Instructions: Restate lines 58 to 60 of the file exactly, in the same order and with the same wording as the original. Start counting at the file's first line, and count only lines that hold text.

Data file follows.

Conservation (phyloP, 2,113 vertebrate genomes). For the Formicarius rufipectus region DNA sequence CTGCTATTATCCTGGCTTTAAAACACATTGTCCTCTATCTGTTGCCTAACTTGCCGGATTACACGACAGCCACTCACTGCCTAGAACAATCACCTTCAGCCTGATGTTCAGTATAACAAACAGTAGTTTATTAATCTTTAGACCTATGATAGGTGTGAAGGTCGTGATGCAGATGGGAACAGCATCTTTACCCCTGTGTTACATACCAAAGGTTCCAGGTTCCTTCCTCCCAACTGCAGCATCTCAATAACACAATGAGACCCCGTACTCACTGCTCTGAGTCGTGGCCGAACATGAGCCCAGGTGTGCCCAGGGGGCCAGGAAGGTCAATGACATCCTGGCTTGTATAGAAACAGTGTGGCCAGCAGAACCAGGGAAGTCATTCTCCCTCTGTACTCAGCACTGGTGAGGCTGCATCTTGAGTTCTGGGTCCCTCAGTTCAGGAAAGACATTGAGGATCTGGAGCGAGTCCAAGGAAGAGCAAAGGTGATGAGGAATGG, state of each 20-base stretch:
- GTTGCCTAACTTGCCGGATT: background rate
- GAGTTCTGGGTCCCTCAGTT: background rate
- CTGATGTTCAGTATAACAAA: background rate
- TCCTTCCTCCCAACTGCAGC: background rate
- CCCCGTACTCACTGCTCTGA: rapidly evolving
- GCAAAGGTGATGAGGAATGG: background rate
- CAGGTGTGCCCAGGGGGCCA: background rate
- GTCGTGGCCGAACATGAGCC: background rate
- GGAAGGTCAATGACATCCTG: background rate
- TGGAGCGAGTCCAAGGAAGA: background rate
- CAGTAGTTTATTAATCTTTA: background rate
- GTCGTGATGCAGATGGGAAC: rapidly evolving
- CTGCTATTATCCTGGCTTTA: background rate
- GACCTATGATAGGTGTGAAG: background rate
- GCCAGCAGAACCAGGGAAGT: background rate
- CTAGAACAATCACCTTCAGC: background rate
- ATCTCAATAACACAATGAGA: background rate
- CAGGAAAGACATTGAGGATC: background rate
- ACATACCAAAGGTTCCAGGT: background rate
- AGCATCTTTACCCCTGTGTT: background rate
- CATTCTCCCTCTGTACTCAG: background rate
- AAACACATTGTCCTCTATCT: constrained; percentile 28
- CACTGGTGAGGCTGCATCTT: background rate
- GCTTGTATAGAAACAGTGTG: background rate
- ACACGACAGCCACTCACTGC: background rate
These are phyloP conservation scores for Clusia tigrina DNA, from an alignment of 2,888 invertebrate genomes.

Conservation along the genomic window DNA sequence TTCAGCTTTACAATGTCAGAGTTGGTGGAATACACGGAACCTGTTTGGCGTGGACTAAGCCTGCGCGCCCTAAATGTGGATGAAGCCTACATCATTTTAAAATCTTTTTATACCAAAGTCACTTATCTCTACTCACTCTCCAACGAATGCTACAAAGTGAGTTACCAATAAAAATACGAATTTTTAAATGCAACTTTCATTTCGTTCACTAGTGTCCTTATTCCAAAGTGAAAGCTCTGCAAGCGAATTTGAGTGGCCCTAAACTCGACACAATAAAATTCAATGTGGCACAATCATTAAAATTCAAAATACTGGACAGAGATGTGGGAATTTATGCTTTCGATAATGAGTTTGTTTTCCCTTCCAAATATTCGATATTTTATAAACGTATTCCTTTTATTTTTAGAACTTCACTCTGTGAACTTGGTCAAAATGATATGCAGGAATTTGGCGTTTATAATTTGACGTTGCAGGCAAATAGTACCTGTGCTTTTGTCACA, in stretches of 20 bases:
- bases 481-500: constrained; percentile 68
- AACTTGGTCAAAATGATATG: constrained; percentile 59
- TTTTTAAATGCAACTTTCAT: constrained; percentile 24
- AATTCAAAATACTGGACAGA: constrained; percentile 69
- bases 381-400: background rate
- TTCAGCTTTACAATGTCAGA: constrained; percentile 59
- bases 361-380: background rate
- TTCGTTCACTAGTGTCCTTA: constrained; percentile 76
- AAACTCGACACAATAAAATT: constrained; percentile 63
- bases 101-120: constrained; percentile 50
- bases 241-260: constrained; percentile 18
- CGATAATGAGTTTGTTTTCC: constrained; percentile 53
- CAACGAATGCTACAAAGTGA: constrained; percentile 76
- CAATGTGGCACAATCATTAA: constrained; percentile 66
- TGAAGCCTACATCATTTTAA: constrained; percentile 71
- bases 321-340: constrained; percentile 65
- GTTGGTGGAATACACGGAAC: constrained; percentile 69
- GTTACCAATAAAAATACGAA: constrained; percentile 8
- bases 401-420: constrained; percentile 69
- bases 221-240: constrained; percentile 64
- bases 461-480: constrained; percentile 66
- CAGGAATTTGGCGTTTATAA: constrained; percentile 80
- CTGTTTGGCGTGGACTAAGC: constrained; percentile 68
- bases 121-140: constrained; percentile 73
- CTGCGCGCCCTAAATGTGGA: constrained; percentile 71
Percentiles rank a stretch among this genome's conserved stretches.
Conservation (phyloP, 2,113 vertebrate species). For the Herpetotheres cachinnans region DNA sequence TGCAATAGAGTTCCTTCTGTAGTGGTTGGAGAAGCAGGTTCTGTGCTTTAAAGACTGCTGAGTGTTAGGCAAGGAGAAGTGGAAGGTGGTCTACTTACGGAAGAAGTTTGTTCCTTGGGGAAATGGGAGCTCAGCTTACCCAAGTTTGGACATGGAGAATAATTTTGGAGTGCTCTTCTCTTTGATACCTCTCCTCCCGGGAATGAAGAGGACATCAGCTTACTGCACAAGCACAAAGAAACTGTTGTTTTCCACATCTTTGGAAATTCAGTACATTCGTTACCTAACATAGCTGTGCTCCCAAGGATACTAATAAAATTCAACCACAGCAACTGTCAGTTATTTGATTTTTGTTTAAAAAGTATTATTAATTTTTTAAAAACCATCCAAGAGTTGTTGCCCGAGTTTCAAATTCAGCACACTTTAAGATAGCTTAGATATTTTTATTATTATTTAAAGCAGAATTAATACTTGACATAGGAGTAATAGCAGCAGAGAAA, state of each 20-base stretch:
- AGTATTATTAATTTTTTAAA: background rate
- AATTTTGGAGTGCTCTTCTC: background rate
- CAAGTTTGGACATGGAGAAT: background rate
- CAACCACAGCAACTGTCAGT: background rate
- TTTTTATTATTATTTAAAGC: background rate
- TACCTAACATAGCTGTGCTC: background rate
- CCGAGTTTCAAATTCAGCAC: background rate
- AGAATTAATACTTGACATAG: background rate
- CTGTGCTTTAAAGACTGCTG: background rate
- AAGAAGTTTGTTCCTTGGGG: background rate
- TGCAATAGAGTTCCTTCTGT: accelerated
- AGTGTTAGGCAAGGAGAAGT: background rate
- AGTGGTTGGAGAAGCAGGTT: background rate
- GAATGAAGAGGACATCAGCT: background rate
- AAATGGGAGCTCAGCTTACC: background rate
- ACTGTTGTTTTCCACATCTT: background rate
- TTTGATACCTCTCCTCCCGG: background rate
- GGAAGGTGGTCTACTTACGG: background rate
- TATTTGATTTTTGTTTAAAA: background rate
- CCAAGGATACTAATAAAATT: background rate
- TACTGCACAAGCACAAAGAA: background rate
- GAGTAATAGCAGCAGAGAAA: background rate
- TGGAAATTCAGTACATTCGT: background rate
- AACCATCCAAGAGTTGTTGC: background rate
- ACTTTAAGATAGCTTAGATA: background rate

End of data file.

- CAAGTTTGGACATGGAGAAT: background rate
- CAACCACAGCAACTGTCAGT: background rate
- TTTTTATTATTATTTAAAGC: background rate